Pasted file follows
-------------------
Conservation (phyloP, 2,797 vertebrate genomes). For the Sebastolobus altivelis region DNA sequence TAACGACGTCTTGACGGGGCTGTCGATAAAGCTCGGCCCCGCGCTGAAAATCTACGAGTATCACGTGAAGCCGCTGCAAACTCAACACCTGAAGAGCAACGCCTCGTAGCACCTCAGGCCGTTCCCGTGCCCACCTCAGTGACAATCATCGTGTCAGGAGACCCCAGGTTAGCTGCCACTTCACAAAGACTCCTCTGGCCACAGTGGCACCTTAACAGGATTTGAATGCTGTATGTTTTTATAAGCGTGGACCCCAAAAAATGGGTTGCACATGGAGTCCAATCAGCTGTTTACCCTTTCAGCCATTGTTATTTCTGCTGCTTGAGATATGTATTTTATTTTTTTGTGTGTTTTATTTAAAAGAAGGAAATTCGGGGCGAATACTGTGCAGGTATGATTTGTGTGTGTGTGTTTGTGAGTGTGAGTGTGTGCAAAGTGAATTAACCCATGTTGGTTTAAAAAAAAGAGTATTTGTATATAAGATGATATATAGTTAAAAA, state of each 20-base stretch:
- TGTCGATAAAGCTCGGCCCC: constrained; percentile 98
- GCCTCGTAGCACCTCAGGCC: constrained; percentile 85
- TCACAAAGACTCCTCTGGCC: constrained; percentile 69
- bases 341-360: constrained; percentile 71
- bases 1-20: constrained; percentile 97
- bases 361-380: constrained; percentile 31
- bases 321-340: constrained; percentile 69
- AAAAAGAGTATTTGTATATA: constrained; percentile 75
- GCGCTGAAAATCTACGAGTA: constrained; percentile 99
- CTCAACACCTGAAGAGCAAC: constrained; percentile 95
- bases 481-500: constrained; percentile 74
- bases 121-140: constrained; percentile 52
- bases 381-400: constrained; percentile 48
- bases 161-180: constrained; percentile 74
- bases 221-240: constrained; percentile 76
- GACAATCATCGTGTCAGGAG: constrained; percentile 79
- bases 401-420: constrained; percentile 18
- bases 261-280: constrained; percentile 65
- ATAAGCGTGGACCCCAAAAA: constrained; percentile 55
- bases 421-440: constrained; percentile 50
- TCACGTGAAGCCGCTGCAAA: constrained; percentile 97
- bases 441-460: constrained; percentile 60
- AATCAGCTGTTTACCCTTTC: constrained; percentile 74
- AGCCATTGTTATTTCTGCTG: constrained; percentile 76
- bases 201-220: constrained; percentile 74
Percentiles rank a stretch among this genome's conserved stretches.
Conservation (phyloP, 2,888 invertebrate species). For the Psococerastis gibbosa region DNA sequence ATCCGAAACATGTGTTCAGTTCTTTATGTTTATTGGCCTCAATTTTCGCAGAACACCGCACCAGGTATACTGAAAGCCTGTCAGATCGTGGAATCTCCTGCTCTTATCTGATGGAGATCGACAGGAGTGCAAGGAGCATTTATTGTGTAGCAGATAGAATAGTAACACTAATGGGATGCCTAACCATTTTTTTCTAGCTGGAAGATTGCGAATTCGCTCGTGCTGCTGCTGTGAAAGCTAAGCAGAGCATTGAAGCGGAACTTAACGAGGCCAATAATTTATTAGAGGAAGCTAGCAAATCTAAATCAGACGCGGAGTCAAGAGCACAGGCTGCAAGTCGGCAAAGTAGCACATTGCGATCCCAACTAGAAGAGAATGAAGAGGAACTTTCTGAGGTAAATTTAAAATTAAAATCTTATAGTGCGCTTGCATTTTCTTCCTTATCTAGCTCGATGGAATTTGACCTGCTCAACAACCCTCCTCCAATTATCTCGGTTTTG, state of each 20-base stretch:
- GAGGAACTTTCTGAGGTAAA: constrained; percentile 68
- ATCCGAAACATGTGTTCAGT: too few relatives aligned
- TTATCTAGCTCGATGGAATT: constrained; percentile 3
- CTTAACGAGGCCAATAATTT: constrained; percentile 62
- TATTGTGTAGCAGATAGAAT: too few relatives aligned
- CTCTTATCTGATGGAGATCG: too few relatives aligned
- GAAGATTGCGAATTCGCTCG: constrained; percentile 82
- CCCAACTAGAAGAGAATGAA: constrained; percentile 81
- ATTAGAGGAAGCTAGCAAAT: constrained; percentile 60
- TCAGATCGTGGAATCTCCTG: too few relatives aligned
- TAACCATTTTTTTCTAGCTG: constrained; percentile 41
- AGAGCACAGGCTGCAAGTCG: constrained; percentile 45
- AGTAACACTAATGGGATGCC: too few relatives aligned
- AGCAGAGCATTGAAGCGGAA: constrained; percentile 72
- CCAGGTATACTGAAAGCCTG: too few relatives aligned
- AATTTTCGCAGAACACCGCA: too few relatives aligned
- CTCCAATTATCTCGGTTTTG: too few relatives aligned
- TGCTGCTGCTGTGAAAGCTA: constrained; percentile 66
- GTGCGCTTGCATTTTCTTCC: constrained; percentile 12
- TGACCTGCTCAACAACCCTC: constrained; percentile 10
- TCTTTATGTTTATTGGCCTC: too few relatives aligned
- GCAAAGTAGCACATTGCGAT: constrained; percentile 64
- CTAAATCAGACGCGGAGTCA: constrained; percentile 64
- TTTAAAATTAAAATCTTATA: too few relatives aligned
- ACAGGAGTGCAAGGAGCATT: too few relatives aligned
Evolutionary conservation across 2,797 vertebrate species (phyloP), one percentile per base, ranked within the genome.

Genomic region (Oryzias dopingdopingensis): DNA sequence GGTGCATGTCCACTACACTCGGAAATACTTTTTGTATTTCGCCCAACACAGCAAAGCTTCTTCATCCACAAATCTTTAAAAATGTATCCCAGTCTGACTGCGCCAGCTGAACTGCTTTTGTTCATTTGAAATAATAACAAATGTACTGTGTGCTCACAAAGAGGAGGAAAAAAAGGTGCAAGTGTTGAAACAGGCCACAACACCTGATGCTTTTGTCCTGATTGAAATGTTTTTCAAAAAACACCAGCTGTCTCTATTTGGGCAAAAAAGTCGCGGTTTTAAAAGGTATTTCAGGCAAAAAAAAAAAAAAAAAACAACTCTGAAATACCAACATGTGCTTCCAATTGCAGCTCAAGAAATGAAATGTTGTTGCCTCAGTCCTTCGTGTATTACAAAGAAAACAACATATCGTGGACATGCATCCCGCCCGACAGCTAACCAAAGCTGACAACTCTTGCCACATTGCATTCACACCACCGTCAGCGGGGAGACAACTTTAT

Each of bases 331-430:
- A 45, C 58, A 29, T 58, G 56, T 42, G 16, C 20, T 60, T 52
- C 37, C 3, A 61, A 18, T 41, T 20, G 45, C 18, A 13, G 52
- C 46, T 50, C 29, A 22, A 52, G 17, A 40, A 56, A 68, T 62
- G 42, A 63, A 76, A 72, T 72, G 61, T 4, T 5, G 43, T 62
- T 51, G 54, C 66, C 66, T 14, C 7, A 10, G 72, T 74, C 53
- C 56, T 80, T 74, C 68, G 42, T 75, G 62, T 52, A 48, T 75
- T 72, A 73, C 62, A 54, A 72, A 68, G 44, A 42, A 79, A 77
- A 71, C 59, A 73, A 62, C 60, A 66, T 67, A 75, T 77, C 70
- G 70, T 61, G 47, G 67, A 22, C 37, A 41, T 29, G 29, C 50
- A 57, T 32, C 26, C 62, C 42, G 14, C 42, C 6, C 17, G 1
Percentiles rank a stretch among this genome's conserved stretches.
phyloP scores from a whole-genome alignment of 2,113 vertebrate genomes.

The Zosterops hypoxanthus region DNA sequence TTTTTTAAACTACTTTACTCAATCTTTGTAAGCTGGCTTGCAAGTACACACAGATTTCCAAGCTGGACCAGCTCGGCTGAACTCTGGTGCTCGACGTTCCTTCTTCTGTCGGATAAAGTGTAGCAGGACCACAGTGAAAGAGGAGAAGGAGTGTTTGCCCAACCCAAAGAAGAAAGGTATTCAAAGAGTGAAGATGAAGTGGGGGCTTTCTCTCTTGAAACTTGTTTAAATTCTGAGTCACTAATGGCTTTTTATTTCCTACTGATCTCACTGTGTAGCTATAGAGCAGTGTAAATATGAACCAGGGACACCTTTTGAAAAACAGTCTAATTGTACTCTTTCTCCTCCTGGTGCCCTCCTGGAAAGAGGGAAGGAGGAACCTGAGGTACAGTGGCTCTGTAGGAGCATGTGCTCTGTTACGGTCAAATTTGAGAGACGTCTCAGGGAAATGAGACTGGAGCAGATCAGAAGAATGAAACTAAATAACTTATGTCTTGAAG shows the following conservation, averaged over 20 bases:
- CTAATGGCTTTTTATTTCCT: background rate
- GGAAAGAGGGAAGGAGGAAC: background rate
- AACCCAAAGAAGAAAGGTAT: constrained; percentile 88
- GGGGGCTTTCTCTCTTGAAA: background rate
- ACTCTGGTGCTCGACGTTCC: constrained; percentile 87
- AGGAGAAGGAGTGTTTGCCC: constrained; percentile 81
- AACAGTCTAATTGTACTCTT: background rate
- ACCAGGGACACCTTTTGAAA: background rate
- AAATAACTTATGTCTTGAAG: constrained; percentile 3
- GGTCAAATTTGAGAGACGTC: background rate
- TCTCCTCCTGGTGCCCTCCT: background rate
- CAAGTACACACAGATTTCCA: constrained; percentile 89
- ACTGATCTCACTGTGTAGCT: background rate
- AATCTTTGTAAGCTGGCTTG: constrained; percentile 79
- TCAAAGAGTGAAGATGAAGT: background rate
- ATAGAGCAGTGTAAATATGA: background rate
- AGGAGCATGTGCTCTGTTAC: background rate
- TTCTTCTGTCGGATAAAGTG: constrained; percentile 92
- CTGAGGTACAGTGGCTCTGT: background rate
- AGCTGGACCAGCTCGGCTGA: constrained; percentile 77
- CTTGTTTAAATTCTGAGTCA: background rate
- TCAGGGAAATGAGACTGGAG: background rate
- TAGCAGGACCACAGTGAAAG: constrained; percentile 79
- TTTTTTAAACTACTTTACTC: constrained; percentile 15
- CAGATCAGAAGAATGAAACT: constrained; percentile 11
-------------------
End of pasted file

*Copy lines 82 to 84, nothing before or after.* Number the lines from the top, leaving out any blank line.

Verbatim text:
- ACTGATCTCACTGTGTAGCT: background rate
- AATCTTTGTAAGCTGGCTTG: constrained; percentile 79
- TCAAAGAGTGAAGATGAAGT: background rate